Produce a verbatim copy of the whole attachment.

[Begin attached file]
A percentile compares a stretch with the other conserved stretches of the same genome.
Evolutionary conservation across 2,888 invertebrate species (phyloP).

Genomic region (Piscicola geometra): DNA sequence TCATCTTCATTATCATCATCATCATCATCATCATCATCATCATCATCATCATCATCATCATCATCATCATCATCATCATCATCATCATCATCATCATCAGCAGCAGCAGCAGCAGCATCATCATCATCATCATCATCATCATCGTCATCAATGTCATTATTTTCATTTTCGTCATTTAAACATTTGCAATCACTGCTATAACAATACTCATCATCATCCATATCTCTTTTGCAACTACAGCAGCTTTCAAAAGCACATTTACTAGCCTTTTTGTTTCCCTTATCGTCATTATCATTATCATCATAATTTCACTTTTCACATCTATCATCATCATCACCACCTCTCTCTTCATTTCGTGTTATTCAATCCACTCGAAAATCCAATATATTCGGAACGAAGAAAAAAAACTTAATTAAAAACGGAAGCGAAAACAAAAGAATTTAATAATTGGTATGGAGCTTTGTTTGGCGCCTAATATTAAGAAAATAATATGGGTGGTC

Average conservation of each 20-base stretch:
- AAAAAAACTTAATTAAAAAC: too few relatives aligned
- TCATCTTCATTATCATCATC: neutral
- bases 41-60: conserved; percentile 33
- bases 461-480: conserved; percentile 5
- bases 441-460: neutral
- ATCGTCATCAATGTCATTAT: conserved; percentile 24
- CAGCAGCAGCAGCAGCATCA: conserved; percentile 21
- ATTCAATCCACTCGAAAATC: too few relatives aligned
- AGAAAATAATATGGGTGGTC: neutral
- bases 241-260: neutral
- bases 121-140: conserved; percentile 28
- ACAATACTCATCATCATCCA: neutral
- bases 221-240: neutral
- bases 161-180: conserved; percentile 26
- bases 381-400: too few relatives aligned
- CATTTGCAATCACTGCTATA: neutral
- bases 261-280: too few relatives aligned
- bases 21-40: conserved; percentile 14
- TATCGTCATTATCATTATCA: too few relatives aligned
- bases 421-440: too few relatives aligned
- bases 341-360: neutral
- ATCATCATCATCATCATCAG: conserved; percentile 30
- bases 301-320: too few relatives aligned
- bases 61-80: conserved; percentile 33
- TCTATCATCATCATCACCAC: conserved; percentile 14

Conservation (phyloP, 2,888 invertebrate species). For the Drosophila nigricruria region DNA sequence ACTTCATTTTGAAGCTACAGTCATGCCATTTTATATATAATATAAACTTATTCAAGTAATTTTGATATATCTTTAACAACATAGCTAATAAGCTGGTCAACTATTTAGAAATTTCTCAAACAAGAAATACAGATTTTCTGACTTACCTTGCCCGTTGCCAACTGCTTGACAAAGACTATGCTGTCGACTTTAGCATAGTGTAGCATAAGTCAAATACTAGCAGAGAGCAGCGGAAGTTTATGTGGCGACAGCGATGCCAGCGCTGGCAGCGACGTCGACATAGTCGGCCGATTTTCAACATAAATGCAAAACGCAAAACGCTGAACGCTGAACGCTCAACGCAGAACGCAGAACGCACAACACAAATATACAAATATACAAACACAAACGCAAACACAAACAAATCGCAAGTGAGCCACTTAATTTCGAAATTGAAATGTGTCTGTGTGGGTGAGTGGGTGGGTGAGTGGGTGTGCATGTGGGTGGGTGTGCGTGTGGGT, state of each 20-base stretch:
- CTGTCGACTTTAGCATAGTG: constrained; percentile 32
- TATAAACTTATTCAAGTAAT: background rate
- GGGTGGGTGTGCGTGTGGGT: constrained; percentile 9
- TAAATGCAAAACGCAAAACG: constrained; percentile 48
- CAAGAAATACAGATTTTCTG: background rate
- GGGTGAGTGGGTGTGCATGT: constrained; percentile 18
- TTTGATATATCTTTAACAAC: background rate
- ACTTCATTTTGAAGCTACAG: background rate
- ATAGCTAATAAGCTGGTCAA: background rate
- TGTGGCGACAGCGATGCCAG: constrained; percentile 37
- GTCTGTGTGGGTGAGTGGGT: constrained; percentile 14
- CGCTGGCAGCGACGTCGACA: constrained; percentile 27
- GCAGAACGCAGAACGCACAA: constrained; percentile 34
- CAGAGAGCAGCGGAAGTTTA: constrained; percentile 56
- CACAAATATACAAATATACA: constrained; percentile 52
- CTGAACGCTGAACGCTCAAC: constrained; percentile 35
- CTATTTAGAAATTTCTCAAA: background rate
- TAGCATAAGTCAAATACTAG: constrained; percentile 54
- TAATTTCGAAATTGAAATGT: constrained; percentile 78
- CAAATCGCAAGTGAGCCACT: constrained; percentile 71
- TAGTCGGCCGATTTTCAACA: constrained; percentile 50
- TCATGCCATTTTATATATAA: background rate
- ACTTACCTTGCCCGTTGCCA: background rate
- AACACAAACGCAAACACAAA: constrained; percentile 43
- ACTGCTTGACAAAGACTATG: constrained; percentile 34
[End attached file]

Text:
A percentile compares a stretch with the other conserved stretches of the same genome.
Evolutionary conservation across 2,888 invertebrate species (phyloP).

Genomic region (Piscicola geometra): DNA sequence TCATCTTCATTATCATCATCATCATCATCATCATCATCATCATCATCATCATCATCATCATCATCATCATCATCATCATCATCATCATCATCATCATCAGCAGCAGCAGCAGCAGCATCATCATCATCATCATCATCATCATCGTCATCAATGTCATTATTTTCATTTTCGTCATTTAAACATTTGCAATCACTGCTATAACAATACTCATCATCATCCATATCTCTTTTGCAACTACAGCAGCTTTCAAAAGCACATTTACTAGCCTTTTTGTTTCCCTTATCGTCATTATCATTATCATCATAATTTCACTTTTCACATCTATCATCATCATCACCACCTCTCTCTTCATTTCGTGTTATTCAATCCACTCGAAAATCCAATATATTCGGAACGAAGAAAAAAAACTTAATTAAAAACGGAAGCGAAAACAAAAGAATTTAATAATTGGTATGGAGCTTTGTTTGGCGCCTAATATTAAGAAAATAATATGGGTGGTC

Average conservation of each 20-base stretch:
- AAAAAAACTTAATTAAAAAC: too few relatives aligned
- TCATCTTCATTATCATCATC: neutral
- bases 41-60: conserved; percentile 33
- bases 461-480: conserved; percentile 5
- bases 441-460: neutral
- ATCGTCATCAATGTCATTAT: conserved; percentile 24
- CAGCAGCAGCAGCAGCATCA: conserved; percentile 21
- ATTCAATCCACTCGAAAATC: too few relatives aligned
- AGAAAATAATATGGGTGGTC: neutral
- bases 241-260: neutral
- bases 121-140: conserved; percentile 28
- ACAATACTCATCATCATCCA: neutral
- bases 221-240: neutral
- bases 161-180: conserved; percentile 26
- bases 381-400: too few relatives aligned
- CATTTGCAATCACTGCTATA: neutral
- bases 261-280: too few relatives aligned
- bases 21-40: conserved; percentile 14
- TATCGTCATTATCATTATCA: too few relatives aligned
- bases 421-440: too few relatives aligned
- bases 341-360: neutral
- ATCATCATCATCATCATCAG: conserved; percentile 30
- bases 301-320: too few relatives aligned
- bases 61-80: conserved; percentile 33
- TCTATCATCATCATCACCAC: conserved; percentile 14

Conservation (phyloP, 2,888 invertebrate species). For the Drosophila nigricruria region DNA sequence ACTTCATTTTGAAGCTACAGTCATGCCATTTTATATATAATATAAACTTATTCAAGTAATTTTGATATATCTTTAACAACATAGCTAATAAGCTGGTCAACTATTTAGAAATTTCTCAAACAAGAAATACAGATTTTCTGACTTACCTTGCCCGTTGCCAACTGCTTGACAAAGACTATGCTGTCGACTTTAGCATAGTGTAGCATAAGTCAAATACTAGCAGAGAGCAGCGGAAGTTTATGTGGCGACAGCGATGCCAGCGCTGGCAGCGACGTCGACATAGTCGGCCGATTTTCAACATAAATGCAAAACGCAAAACGCTGAACGCTGAACGCTCAACGCAGAACGCAGAACGCACAACACAAATATACAAATATACAAACACAAACGCAAACACAAACAAATCGCAAGTGAGCCACTTAATTTCGAAATTGAAATGTGTCTGTGTGGGTGAGTGGGTGGGTGAGTGGGTGTGCATGTGGGTGGGTGTGCGTGTGGGT, state of each 20-base stretch:
- CTGTCGACTTTAGCATAGTG: constrained; percentile 32
- TATAAACTTATTCAAGTAAT: background rate
- GGGTGGGTGTGCGTGTGGGT: constrained; percentile 9
- TAAATGCAAAACGCAAAACG: constrained; percentile 48
- CAAGAAATACAGATTTTCTG: background rate
- GGGTGAGTGGGTGTGCATGT: constrained; percentile 18
- TTTGATATATCTTTAACAAC: background rate
- ACTTCATTTTGAAGCTACAG: background rate
- ATAGCTAATAAGCTGGTCAA: background rate
- TGTGGCGACAGCGATGCCAG: constrained; percentile 37
- GTCTGTGTGGGTGAGTGGGT: constrained; percentile 14
- CGCTGGCAGCGACGTCGACA: constrained; percentile 27
- GCAGAACGCAGAACGCACAA: constrained; percentile 34
- CAGAGAGCAGCGGAAGTTTA: constrained; percentile 56
- CACAAATATACAAATATACA: constrained; percentile 52
- CTGAACGCTGAACGCTCAAC: constrained; percentile 35
- CTATTTAGAAATTTCTCAAA: background rate
- TAGCATAAGTCAAATACTAG: constrained; percentile 54
- TAATTTCGAAATTGAAATGT: constrained; percentile 78
- CAAATCGCAAGTGAGCCACT: constrained; percentile 71
- TAGTCGGCCGATTTTCAACA: constrained; percentile 50
- TCATGCCATTTTATATATAA: background rate
- ACTTACCTTGCCCGTTGCCA: background rate
- AACACAAACGCAAACACAAA: constrained; percentile 43
- ACTGCTTGACAAAGACTATG: constrained; percentile 34